6 Knife Skills That Will Make You Feel Like a Pro

Behind every confident cook is a sharp knife that makes easy work of all that slicing and dicing. Here's how to master the moves that'll save you time and energy in the kitchen.

Photo By: Evi Abeler

Photo By: Evi Abeler

Photo By: Evi Abeler


Photo By: Evi Abeler

Photo By: Evi Abeler

It Starts With the Right Grip

Before you start cutting, make sure you have a good hold on your chef's knife. Most novice cooks make the mistake of only gripping the handle. For the best control, you need to grasp the knife at the bolster (where the blade meets the handle); your thumb should be pressing on one side of the blade and your pointer bent and pinching in on the other. Curl your remaining three fingers up around the handle, grasping it gently. The knife should feel comfortable and balanced in your hand.

Protect Your Fingers

When using a chef's knife, keep your digits out of harm's way by holding food steady in a claw grip with your fingertips safely curled under the knuckles. Ready to slice? Place the tip of the knife on the cutting board, put the food under the blade, and raise the heel of the knife up and down, sliding the blade against your knuckles as you go and moving it back and forth in a circular motion.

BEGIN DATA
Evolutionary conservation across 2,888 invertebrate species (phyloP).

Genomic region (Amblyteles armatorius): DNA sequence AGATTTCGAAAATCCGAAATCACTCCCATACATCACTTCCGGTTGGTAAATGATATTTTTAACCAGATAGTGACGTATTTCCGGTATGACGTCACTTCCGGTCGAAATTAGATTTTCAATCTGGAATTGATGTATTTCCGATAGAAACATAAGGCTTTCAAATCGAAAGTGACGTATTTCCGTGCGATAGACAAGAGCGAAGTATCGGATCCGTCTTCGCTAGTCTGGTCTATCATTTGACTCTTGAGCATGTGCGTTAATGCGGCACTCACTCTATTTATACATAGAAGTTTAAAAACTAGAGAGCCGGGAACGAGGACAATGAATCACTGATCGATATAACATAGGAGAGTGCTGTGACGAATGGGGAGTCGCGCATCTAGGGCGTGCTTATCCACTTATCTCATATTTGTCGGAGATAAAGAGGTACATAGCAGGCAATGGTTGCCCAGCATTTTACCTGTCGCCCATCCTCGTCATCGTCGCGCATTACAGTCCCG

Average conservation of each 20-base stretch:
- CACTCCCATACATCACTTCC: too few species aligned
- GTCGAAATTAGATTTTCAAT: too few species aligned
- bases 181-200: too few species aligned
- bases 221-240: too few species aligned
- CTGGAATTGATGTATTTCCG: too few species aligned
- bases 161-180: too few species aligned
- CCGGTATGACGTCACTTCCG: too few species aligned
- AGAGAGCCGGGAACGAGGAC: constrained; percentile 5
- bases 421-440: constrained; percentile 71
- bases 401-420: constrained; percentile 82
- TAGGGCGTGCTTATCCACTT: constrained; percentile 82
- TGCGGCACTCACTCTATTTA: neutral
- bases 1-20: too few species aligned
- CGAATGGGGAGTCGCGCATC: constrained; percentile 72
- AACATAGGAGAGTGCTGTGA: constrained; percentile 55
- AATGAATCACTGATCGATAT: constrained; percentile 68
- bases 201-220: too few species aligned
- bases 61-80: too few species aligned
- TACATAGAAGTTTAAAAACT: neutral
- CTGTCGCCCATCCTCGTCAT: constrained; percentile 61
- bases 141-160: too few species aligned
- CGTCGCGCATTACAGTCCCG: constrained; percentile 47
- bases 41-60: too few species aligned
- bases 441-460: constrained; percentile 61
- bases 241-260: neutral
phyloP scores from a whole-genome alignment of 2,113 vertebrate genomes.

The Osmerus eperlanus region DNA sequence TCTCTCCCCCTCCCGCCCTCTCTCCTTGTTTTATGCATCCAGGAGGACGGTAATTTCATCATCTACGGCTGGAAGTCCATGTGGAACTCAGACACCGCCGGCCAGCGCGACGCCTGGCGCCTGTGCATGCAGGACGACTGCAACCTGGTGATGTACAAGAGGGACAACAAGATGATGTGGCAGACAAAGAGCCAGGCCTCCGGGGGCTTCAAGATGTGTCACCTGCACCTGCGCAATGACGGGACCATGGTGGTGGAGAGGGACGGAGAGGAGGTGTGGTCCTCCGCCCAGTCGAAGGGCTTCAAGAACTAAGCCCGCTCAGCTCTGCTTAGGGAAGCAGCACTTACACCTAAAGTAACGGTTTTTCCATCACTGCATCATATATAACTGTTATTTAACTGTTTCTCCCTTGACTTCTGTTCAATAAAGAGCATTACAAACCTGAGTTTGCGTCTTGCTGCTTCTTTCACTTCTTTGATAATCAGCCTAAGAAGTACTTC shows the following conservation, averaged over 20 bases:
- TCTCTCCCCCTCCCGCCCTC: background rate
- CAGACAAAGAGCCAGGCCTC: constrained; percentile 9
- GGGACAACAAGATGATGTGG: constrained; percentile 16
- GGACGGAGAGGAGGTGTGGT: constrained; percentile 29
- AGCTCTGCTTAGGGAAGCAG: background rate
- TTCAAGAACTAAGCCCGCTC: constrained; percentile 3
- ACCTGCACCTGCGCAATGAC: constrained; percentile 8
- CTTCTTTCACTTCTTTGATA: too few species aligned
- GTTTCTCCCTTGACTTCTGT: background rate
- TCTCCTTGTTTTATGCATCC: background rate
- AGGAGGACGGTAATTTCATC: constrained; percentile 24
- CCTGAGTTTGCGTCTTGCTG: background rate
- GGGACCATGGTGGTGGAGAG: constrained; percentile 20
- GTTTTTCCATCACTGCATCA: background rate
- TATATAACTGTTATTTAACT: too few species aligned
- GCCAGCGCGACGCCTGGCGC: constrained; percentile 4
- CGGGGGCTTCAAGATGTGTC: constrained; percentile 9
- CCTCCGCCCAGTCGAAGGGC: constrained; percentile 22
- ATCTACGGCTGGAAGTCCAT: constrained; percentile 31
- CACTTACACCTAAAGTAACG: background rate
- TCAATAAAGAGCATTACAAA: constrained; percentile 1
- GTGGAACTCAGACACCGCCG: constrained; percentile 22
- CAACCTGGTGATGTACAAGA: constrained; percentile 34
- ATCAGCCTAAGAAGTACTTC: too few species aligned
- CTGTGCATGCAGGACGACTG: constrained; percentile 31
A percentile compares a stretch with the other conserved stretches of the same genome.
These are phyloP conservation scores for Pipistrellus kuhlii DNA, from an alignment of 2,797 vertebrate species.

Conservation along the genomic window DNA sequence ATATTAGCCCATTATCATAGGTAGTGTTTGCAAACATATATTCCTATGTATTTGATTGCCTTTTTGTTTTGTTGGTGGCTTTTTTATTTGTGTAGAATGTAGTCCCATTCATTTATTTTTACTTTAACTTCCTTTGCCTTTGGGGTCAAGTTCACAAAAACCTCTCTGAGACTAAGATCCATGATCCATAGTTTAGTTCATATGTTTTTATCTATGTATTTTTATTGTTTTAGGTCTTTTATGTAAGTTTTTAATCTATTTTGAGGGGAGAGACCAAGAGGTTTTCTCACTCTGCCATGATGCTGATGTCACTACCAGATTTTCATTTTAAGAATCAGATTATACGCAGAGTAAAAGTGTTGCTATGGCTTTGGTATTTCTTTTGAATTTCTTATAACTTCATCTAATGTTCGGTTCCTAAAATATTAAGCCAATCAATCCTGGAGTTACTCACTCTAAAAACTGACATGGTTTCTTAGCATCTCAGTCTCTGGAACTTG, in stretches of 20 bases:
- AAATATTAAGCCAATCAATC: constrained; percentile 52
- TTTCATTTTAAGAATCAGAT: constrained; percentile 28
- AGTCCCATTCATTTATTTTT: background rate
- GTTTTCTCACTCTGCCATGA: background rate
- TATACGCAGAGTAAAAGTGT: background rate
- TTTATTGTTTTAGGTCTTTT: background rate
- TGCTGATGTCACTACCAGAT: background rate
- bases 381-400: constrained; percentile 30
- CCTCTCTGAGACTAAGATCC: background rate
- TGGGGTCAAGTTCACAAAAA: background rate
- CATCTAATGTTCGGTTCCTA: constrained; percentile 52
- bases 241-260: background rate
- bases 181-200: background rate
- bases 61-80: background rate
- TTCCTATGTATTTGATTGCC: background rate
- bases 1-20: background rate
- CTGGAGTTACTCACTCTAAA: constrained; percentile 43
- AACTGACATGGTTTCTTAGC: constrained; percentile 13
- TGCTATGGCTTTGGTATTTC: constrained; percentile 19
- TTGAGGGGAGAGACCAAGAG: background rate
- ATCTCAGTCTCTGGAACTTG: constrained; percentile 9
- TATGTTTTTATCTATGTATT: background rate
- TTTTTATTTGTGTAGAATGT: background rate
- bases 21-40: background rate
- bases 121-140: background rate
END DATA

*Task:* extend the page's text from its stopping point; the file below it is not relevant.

Keep the Tip on the Board

To mince herbs or garlic, give them a rough chop, then hold your chef's knife in one hand and lay the other hand flat across the tip. Use a rocking up-and-down motion to cut, keeping the tip on the board until the food is finely minced.

Crush With the Side of the Blade

Try this trick to remove garlic skins: Put a clove on your board, lay the side of a chef's knife on top and press down hard with the heel of your hand. The papery skin will fall away. To make a garlic paste, chop the clove, sprinkle with salt and then, holding the blade at an angle close to the board, drag it over the garlic several times. The wide flat blade is also ideal for transferring ingredients from your cutting board to your pan: Just slide it under whatever you've diced or minced and scoop it up, using your hand to ferry errant pieces on top.

Hack With the Back of the Blade

No lobster cracker? Use the back of a chef's knife (called the spine) to crack the claws. Simply turn the knife over and give a gentle whack. This strong straight side is also good for loosening a jar lid (tap the side a few times to help release the seal) and for scraping up scraps of dough and other debris from your work surface when it's time to clean up.

Let Your Thumb Be Your Guide

For small precise tasks where you want to limit waste (like coring fruit), opt for a paring knife. Grip the handle with your fingers and point the sharp blade inward, toward you, using your thumb to guide the knife. Halve or quarter the food, then, holding the knife close to the blade for the most control, maneuver the tip around the core. For small fruit, like strawberries, insert the tip at a 45-degree angle around the green top and, with your other hand, rotate the berry to hull.